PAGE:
Therefore, it was up to Levica to decide: either support the liberal coalition or risk that SDS take over. We entered the negotiations under harsh conditions. The time to elect a prime minister was running out; we had less than a week to forge a new coalition agreement. We tried to do that, but the final consensus was not enough for us to enter the coalition. We did not agree on foreign policy, defence spending, some internal affairs, etc. However, we managed to pass several progressive ideas such as raising the minimum wage, terminating austerity measures, improvement to pensions, measures against precarity, new public housing policy, more progressive taxation, etc.
We offered Šarec our support, albeit not as coalition partners but as partners of a minority government. His coalition was a bit reluctant to the idea, but in the end they agreed.
WC: To my knowledge, the cooperation treaty that outlines different collaboration projects between Levica and the coalition has not been signed due to disagreement with the Prime Minister’s staffing decisions. On what basis, under which conditions does Levica cooperate with the government?
LM: Yes, the collaboration was troubled already on the first day of Mr. Šarec government. The problem was his nomination of Mr. Damir Črnčec (a former associate of Janez Janša with a history of racist commentaries on Twitter) as one of his close advisors in the Prime Minister office. In response we canceled signing of the agreement and demanded to remove him. That did not happen, so the agreement has not yet been signed.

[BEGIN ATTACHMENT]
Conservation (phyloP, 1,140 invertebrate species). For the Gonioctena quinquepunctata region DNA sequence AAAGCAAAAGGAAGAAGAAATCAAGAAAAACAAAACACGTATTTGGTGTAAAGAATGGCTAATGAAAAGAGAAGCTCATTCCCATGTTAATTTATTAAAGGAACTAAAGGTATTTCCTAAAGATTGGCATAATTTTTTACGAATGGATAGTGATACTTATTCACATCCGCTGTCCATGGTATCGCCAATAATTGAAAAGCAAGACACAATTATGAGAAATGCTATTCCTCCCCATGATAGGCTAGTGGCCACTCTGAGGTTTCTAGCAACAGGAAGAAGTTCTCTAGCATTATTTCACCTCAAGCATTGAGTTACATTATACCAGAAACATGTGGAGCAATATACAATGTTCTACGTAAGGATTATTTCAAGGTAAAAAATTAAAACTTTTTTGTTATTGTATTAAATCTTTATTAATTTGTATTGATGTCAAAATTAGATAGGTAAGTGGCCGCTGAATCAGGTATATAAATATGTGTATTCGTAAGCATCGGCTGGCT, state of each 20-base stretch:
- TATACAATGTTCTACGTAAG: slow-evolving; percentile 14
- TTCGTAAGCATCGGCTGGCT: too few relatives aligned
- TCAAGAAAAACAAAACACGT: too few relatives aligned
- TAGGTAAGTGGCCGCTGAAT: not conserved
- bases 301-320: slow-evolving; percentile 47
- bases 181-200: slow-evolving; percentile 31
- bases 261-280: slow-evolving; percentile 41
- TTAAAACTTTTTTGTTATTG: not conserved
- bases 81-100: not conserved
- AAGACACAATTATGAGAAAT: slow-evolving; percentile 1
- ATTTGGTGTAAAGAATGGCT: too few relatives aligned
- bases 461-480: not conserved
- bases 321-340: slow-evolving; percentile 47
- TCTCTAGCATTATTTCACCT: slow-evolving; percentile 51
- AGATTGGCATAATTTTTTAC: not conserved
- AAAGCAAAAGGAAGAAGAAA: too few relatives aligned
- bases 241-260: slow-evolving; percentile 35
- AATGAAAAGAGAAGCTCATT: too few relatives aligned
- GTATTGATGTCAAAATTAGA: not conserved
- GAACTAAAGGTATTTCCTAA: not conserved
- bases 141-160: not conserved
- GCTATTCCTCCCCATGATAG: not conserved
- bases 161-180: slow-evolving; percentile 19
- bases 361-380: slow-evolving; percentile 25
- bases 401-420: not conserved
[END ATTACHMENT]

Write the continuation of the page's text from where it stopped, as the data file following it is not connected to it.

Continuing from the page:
However, we continued to collaborate semi-formally and achieved three important reforms in the past six months. First, a new law on minimum wage was passed in the parliament. The minimum wage will be raised to €700. Secondly, all austerity measures on social transfers were terminated. And thirdly, the government closed negotiations with public sector, significantly raising wages.
WC: What dangers but also chances do you see strategically for Levica’s cooperation with the government? Having in mind that for radical left parties this has often been a divisive issue, how would you describe Levica’s strategic approach?
LM: The danger is that collaboration with government will drown us in bureaucracy and endless negotiations. Also, the problem is differentiation of Levica from the government, especially from the social democrats. We are in a kind of non-aggression pact with them, so our possibilities for public critique are limited.
On the other side, opportunities lie especially in potentiality of enforcement of our policies. We are now working on a new agreement for 2019 with the government which would include measures against precarity, a new public housing policy, higher taxes on capital incomes etc. There is a lot of potential to expand our vote base with those policies.
WC: The cooperation agreement includes a partnership project implemented by Levica on raising the minimum wage, that has already passed parliament in December, raising the minimum wage to €700 by 2020. What else are you planning – especially in terms of possibly transformative projects of the left?
LM: I mentioned some things in my previous answer, but we have to think about projects for 2020. I would focus on worker ownership, environmental issues and animal welfare.